The final product, which I had bound at Kinko's so I could read through it and make all of my last minute adjustments. My face is both for the weight of said manuscript and the fact that Kinko's wanted to charge 50 cents PER PAGE to print out everything. I almost fainted in the store, but promptly sought out cheaper printing. But printing it out into physical form really helped me get a different sense of it as I was scanning for final errors. I'd recommend it for all your WIPs.

I had a few things that really helped me power through my final days of editing (which gets very wearying, let me tell you.)

 This song Shadowman (which I found via "The Long Way Down" soundtrack) (<-- which is an awesome documentary about Ewan McGregor and Charlie Boorman motorcycling through Africa) is the perfect blend of African and Celtic sounds. I know it sounds weird, but trust me, it's good.

I love La Reux and this remix had just the perfect amount of electronica to get my concentration set.

My Pinterest board for Luminance Hour also really helped keep me sane. Whenever my mind got too fried for words I just started browsing the internet for pretty pictures that reminded me of my characters and settings. A good way to get stress off of the brain!

So... I'm going to go take an entire week off now. I'm sure I'll be around the blog and Twitterverse though. See you soon, loves!

Feb 4, 2012

revision woes #258

I think, sometimes, that the problem with writing in first person is that you have to fully immerse yourself in the emotions of your main character.

I am 15 pages from the end, and I need a box of tissues.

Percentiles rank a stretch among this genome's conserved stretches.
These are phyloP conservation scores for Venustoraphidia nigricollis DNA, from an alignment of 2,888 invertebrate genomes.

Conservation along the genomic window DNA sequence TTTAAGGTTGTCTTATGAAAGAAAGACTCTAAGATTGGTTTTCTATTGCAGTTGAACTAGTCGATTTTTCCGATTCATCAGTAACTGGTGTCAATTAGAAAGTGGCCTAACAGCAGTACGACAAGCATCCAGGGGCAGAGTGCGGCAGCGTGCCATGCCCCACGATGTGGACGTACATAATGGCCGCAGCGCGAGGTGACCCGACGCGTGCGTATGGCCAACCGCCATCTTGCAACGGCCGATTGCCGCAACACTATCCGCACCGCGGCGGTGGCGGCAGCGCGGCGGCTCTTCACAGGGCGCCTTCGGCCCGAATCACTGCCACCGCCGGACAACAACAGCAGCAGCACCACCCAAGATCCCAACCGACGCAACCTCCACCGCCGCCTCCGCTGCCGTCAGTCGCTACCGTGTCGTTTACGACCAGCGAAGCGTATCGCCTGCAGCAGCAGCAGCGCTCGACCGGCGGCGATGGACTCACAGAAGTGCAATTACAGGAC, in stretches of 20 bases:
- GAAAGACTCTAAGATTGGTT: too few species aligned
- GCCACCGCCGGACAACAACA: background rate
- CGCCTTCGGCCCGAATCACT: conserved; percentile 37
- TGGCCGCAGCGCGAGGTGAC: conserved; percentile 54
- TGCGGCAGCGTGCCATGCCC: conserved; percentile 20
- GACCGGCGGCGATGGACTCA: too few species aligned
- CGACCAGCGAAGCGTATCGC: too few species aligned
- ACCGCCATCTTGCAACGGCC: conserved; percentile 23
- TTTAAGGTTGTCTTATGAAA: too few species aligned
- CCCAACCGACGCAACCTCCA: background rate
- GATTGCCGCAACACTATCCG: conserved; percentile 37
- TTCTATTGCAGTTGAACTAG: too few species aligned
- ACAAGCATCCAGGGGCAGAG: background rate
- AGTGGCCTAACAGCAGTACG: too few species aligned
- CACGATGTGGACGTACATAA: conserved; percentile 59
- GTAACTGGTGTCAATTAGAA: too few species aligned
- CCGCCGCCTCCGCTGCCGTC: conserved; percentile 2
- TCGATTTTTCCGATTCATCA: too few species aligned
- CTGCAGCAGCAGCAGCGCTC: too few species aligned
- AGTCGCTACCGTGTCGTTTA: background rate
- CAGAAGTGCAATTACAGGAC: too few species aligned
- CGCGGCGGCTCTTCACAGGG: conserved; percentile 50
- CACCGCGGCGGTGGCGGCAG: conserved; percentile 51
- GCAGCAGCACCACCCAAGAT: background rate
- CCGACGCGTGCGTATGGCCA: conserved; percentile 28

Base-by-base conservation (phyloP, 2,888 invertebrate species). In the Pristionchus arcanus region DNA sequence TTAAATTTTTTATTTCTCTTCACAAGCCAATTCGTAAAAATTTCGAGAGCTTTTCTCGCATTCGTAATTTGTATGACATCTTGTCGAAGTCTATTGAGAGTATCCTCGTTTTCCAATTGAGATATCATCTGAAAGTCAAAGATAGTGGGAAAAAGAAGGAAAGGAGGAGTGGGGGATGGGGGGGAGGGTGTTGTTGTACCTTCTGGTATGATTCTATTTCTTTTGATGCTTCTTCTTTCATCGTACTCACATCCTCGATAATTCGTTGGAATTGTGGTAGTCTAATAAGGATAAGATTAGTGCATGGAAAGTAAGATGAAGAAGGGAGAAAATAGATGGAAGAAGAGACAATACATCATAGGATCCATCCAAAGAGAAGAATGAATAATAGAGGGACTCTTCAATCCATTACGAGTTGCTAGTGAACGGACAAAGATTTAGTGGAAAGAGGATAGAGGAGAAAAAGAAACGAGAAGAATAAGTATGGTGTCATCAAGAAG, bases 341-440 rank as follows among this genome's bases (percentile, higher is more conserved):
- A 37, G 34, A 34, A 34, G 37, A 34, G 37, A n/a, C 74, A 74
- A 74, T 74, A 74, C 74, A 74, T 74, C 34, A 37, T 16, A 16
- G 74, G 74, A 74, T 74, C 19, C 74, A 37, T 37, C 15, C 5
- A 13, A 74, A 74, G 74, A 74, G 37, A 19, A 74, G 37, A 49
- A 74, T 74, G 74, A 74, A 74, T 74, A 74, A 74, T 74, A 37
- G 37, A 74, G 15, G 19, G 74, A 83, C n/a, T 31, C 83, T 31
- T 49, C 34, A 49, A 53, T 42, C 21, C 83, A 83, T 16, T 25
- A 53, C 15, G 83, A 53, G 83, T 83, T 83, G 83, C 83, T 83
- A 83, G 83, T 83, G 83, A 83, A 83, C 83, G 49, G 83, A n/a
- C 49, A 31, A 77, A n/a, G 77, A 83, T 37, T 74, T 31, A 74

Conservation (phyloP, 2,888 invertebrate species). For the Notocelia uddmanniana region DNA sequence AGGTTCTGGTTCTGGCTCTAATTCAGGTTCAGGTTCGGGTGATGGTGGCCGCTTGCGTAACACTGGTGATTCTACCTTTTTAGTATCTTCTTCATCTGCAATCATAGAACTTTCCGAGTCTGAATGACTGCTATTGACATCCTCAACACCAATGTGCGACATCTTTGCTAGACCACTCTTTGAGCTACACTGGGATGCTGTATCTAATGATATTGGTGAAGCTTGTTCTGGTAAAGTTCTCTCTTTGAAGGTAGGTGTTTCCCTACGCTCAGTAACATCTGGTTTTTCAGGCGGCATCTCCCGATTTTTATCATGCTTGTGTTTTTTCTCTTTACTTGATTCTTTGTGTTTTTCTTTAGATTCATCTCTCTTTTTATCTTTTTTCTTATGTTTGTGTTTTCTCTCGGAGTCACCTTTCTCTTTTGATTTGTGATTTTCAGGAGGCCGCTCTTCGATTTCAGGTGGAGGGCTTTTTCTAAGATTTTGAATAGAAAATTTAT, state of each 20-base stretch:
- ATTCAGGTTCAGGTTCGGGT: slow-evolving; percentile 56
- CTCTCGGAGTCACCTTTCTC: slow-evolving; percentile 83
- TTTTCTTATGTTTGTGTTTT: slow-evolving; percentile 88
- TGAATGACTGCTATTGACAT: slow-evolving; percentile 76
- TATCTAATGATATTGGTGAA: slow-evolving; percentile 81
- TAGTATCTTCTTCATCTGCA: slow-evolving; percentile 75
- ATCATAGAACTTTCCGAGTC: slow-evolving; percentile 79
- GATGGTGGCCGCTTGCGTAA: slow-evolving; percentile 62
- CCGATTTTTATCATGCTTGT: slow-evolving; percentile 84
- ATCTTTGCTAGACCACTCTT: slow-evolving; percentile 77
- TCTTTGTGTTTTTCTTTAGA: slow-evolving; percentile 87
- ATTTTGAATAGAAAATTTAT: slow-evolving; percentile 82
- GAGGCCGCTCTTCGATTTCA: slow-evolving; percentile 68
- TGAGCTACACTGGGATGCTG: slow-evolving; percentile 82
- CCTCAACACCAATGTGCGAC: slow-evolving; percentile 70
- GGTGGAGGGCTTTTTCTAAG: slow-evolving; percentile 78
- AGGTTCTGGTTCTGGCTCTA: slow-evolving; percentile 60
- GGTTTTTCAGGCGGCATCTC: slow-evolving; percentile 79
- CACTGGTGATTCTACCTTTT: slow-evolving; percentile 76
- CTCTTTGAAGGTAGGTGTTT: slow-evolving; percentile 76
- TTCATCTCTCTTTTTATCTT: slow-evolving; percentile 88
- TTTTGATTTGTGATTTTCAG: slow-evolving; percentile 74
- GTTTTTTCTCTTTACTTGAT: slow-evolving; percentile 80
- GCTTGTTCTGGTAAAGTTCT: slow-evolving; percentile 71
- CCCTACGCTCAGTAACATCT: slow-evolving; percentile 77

Feb 1, 2012

going with your gut

Hello friends. No. I'm still not done with revisions. But yes, I'm peeking back out of the cave to say "hi" again.

I'm on the tail end of this round of revisions, only a week or two from boomeranging it back into my editor's inbox. And boy, is it painful. Painful in a good way (as in, I'm making my manuscript oodles better than it was before) but also painful in a painful way (as in, my brain is tired).

Anyway, I thought I'd pop back in and write about two of the things I've come to realize in the past however long of revising I've been slogging through.

1. Revising is all about going with your gut.

I'm a highly intuitive person (according to Myers-Briggs and life-experience), and I've come to realize that the intuition which guides me so effectively through every-day life also comes in handy when crafting a story line. I can tell pretty quickly if a conversation between characters or action doesn't "feel right" in the timeline of my story. I've been learning to follow my initial reactions, and so far it's turned out pretty well. I hope.

2. I can take breaks.

Sadly, yes. I have had trouble with this. I am my own worst slave-driver. This kind of ties into "going with your gut," because I've come to learn that there's a very distinct feeling that comes with it being time to stop. The point where my brain says, "No more. You will only hurt your manuscript from here on out." For example, I was aiming at getting 10 pages done last Saturday and I hit this wall at the 4 page point. So I listened. I walked downtown and bought Korean food. And it was lovely.

Also, I found this on Laini Taylor's blog and it very much encapsulates where I'm at right now.

But it will be done. It will be done.